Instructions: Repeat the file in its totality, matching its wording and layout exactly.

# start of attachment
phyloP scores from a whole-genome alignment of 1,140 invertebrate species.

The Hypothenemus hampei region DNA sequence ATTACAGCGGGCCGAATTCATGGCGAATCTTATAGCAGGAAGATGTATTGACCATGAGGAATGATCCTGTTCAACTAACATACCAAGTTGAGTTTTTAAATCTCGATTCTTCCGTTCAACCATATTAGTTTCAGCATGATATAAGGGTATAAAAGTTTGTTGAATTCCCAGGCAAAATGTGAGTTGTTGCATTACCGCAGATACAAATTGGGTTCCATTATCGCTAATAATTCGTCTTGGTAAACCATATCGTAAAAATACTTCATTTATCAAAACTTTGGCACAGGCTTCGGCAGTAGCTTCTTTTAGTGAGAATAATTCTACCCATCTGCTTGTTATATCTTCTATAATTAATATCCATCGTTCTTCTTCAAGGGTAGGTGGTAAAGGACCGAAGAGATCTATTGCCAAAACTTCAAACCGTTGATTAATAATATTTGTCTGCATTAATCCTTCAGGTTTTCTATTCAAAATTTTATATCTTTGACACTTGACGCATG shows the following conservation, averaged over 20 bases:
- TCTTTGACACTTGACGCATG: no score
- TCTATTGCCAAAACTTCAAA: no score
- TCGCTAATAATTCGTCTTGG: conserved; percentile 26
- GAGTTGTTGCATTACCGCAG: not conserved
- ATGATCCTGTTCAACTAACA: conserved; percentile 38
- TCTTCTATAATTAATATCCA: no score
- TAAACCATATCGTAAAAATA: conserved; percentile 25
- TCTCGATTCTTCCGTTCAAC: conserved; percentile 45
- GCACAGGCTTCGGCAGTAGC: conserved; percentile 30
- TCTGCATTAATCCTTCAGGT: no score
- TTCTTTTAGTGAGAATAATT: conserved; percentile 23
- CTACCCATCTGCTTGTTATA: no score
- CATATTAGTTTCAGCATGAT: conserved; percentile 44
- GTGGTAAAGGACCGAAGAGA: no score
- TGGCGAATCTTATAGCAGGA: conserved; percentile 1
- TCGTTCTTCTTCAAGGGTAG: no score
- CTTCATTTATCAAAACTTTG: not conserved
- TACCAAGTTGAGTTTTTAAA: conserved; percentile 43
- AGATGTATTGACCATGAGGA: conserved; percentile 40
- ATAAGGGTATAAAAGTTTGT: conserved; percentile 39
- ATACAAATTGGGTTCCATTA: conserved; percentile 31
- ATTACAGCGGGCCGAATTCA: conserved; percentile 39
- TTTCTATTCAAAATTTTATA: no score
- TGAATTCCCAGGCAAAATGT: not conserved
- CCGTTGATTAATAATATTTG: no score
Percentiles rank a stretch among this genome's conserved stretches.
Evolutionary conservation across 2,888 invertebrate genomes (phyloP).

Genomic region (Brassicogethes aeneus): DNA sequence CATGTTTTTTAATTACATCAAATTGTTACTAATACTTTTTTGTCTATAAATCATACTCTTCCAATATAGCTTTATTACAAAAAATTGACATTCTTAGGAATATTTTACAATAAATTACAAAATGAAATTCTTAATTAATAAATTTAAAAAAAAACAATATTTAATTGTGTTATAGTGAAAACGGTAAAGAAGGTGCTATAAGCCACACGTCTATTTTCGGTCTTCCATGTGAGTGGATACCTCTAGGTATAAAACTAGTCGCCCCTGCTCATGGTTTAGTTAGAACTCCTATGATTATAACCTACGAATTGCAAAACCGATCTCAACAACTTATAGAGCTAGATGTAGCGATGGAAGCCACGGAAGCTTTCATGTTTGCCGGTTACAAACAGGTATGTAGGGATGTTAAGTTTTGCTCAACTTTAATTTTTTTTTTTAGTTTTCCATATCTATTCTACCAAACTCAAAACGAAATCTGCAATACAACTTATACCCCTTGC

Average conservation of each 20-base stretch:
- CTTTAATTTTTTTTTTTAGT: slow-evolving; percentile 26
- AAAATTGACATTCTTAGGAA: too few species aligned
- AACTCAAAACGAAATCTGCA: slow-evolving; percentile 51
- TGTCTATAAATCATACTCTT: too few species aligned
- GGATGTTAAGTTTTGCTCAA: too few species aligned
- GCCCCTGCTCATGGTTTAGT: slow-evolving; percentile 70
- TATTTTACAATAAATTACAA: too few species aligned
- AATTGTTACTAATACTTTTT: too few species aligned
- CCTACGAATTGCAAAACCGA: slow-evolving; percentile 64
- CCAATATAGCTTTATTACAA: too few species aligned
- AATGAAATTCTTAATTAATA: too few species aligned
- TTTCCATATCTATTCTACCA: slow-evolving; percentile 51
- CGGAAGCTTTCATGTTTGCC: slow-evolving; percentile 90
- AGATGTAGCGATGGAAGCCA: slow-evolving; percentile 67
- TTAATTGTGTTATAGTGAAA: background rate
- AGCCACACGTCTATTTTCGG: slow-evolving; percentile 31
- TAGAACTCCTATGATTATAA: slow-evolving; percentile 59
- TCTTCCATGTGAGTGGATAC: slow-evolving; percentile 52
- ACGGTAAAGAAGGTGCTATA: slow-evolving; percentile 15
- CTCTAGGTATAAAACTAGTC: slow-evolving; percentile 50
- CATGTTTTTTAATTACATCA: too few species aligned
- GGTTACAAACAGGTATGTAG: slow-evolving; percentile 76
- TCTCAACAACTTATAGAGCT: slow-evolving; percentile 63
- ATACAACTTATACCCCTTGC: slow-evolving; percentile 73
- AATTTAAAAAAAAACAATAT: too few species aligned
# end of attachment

phyloP scores from a whole-genome alignment of 1,140 invertebrate species.

The Hypothenemus hampei region DNA sequence ATTACAGCGGGCCGAATTCATGGCGAATCTTATAGCAGGAAGATGTATTGACCATGAGGAATGATCCTGTTCAACTAACATACCAAGTTGAGTTTTTAAATCTCGATTCTTCCGTTCAACCATATTAGTTTCAGCATGATATAAGGGTATAAAAGTTTGTTGAATTCCCAGGCAAAATGTGAGTTGTTGCATTACCGCAGATACAAATTGGGTTCCATTATCGCTAATAATTCGTCTTGGTAAACCATATCGTAAAAATACTTCATTTATCAAAACTTTGGCACAGGCTTCGGCAGTAGCTTCTTTTAGTGAGAATAATTCTACCCATCTGCTTGTTATATCTTCTATAATTAATATCCATCGTTCTTCTTCAAGGGTAGGTGGTAAAGGACCGAAGAGATCTATTGCCAAAACTTCAAACCGTTGATTAATAATATTTGTCTGCATTAATCCTTCAGGTTTTCTATTCAAAATTTTATATCTTTGACACTTGACGCATG shows the following conservation, averaged over 20 bases:
- TCTTTGACACTTGACGCATG: no score
- TCTATTGCCAAAACTTCAAA: no score
- TCGCTAATAATTCGTCTTGG: conserved; percentile 26
- GAGTTGTTGCATTACCGCAG: not conserved
- ATGATCCTGTTCAACTAACA: conserved; percentile 38
- TCTTCTATAATTAATATCCA: no score
- TAAACCATATCGTAAAAATA: conserved; percentile 25
- TCTCGATTCTTCCGTTCAAC: conserved; percentile 45
- GCACAGGCTTCGGCAGTAGC: conserved; percentile 30
- TCTGCATTAATCCTTCAGGT: no score
- TTCTTTTAGTGAGAATAATT: conserved; percentile 23
- CTACCCATCTGCTTGTTATA: no score
- CATATTAGTTTCAGCATGAT: conserved; percentile 44
- GTGGTAAAGGACCGAAGAGA: no score
- TGGCGAATCTTATAGCAGGA: conserved; percentile 1
- TCGTTCTTCTTCAAGGGTAG: no score
- CTTCATTTATCAAAACTTTG: not conserved
- TACCAAGTTGAGTTTTTAAA: conserved; percentile 43
- AGATGTATTGACCATGAGGA: conserved; percentile 40
- ATAAGGGTATAAAAGTTTGT: conserved; percentile 39
- ATACAAATTGGGTTCCATTA: conserved; percentile 31
- ATTACAGCGGGCCGAATTCA: conserved; percentile 39
- TTTCTATTCAAAATTTTATA: no score
- TGAATTCCCAGGCAAAATGT: not conserved
- CCGTTGATTAATAATATTTG: no score
Percentiles rank a stretch among this genome's conserved stretches.
Evolutionary conservation across 2,888 invertebrate genomes (phyloP).

Genomic region (Brassicogethes aeneus): DNA sequence CATGTTTTTTAATTACATCAAATTGTTACTAATACTTTTTTGTCTATAAATCATACTCTTCCAATATAGCTTTATTACAAAAAATTGACATTCTTAGGAATATTTTACAATAAATTACAAAATGAAATTCTTAATTAATAAATTTAAAAAAAAACAATATTTAATTGTGTTATAGTGAAAACGGTAAAGAAGGTGCTATAAGCCACACGTCTATTTTCGGTCTTCCATGTGAGTGGATACCTCTAGGTATAAAACTAGTCGCCCCTGCTCATGGTTTAGTTAGAACTCCTATGATTATAACCTACGAATTGCAAAACCGATCTCAACAACTTATAGAGCTAGATGTAGCGATGGAAGCCACGGAAGCTTTCATGTTTGCCGGTTACAAACAGGTATGTAGGGATGTTAAGTTTTGCTCAACTTTAATTTTTTTTTTTAGTTTTCCATATCTATTCTACCAAACTCAAAACGAAATCTGCAATACAACTTATACCCCTTGC

Average conservation of each 20-base stretch:
- CTTTAATTTTTTTTTTTAGT: slow-evolving; percentile 26
- AAAATTGACATTCTTAGGAA: too few species aligned
- AACTCAAAACGAAATCTGCA: slow-evolving; percentile 51
- TGTCTATAAATCATACTCTT: too few species aligned
- GGATGTTAAGTTTTGCTCAA: too few species aligned
- GCCCCTGCTCATGGTTTAGT: slow-evolving; percentile 70
- TATTTTACAATAAATTACAA: too few species aligned
- AATTGTTACTAATACTTTTT: too few species aligned
- CCTACGAATTGCAAAACCGA: slow-evolving; percentile 64
- CCAATATAGCTTTATTACAA: too few species aligned
- AATGAAATTCTTAATTAATA: too few species aligned
- TTTCCATATCTATTCTACCA: slow-evolving; percentile 51
- CGGAAGCTTTCATGTTTGCC: slow-evolving; percentile 90
- AGATGTAGCGATGGAAGCCA: slow-evolving; percentile 67
- TTAATTGTGTTATAGTGAAA: background rate
- AGCCACACGTCTATTTTCGG: slow-evolving; percentile 31
- TAGAACTCCTATGATTATAA: slow-evolving; percentile 59
- TCTTCCATGTGAGTGGATAC: slow-evolving; percentile 52
- ACGGTAAAGAAGGTGCTATA: slow-evolving; percentile 15
- CTCTAGGTATAAAACTAGTC: slow-evolving; percentile 50
- CATGTTTTTTAATTACATCA: too few species aligned
- GGTTACAAACAGGTATGTAG: slow-evolving; percentile 76
- TCTCAACAACTTATAGAGCT: slow-evolving; percentile 63
- ATACAACTTATACCCCTTGC: slow-evolving; percentile 73
- AATTTAAAAAAAAACAATAT: too few species aligned